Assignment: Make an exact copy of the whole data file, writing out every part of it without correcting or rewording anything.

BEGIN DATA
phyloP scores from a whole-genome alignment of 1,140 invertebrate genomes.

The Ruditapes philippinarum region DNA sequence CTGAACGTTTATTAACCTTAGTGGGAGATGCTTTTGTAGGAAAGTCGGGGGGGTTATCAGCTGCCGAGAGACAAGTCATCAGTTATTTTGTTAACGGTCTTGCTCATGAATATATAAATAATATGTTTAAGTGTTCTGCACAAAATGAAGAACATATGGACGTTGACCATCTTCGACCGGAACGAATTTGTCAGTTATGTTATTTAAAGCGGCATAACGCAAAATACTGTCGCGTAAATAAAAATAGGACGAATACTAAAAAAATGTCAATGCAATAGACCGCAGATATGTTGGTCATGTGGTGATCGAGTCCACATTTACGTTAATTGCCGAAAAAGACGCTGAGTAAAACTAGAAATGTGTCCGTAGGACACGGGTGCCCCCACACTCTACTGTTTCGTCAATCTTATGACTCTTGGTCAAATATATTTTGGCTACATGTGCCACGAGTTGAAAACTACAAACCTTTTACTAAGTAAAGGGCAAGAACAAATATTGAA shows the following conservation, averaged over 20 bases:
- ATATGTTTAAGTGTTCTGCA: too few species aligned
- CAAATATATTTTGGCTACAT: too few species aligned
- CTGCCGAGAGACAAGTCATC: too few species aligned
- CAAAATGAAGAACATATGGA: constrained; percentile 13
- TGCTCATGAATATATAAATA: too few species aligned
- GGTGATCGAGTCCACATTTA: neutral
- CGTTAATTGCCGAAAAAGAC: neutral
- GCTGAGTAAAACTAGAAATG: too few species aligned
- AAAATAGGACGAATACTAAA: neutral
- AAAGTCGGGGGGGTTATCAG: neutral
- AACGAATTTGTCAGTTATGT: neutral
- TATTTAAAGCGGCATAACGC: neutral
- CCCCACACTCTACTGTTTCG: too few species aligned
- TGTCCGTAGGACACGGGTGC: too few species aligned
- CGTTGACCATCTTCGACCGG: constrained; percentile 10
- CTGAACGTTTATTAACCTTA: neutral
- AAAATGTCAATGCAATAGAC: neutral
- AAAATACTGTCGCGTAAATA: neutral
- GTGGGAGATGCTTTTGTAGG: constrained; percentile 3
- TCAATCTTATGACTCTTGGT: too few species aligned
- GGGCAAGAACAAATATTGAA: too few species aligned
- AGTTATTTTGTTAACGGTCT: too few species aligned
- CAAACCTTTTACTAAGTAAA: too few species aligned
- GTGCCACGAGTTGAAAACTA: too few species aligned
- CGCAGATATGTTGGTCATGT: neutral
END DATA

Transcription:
phyloP scores from a whole-genome alignment of 1,140 invertebrate genomes.

The Ruditapes philippinarum region DNA sequence CTGAACGTTTATTAACCTTAGTGGGAGATGCTTTTGTAGGAAAGTCGGGGGGGTTATCAGCTGCCGAGAGACAAGTCATCAGTTATTTTGTTAACGGTCTTGCTCATGAATATATAAATAATATGTTTAAGTGTTCTGCACAAAATGAAGAACATATGGACGTTGACCATCTTCGACCGGAACGAATTTGTCAGTTATGTTATTTAAAGCGGCATAACGCAAAATACTGTCGCGTAAATAAAAATAGGACGAATACTAAAAAAATGTCAATGCAATAGACCGCAGATATGTTGGTCATGTGGTGATCGAGTCCACATTTACGTTAATTGCCGAAAAAGACGCTGAGTAAAACTAGAAATGTGTCCGTAGGACACGGGTGCCCCCACACTCTACTGTTTCGTCAATCTTATGACTCTTGGTCAAATATATTTTGGCTACATGTGCCACGAGTTGAAAACTACAAACCTTTTACTAAGTAAAGGGCAAGAACAAATATTGAA shows the following conservation, averaged over 20 bases:
- ATATGTTTAAGTGTTCTGCA: too few species aligned
- CAAATATATTTTGGCTACAT: too few species aligned
- CTGCCGAGAGACAAGTCATC: too few species aligned
- CAAAATGAAGAACATATGGA: constrained; percentile 13
- TGCTCATGAATATATAAATA: too few species aligned
- GGTGATCGAGTCCACATTTA: neutral
- CGTTAATTGCCGAAAAAGAC: neutral
- GCTGAGTAAAACTAGAAATG: too few species aligned
- AAAATAGGACGAATACTAAA: neutral
- AAAGTCGGGGGGGTTATCAG: neutral
- AACGAATTTGTCAGTTATGT: neutral
- TATTTAAAGCGGCATAACGC: neutral
- CCCCACACTCTACTGTTTCG: too few species aligned
- TGTCCGTAGGACACGGGTGC: too few species aligned
- CGTTGACCATCTTCGACCGG: constrained; percentile 10
- CTGAACGTTTATTAACCTTA: neutral
- AAAATGTCAATGCAATAGAC: neutral
- AAAATACTGTCGCGTAAATA: neutral
- GTGGGAGATGCTTTTGTAGG: constrained; percentile 3
- TCAATCTTATGACTCTTGGT: too few species aligned
- GGGCAAGAACAAATATTGAA: too few species aligned
- AGTTATTTTGTTAACGGTCT: too few species aligned
- CAAACCTTTTACTAAGTAAA: too few species aligned
- GTGCCACGAGTTGAAAACTA: too few species aligned
- CGCAGATATGTTGGTCATGT: neutral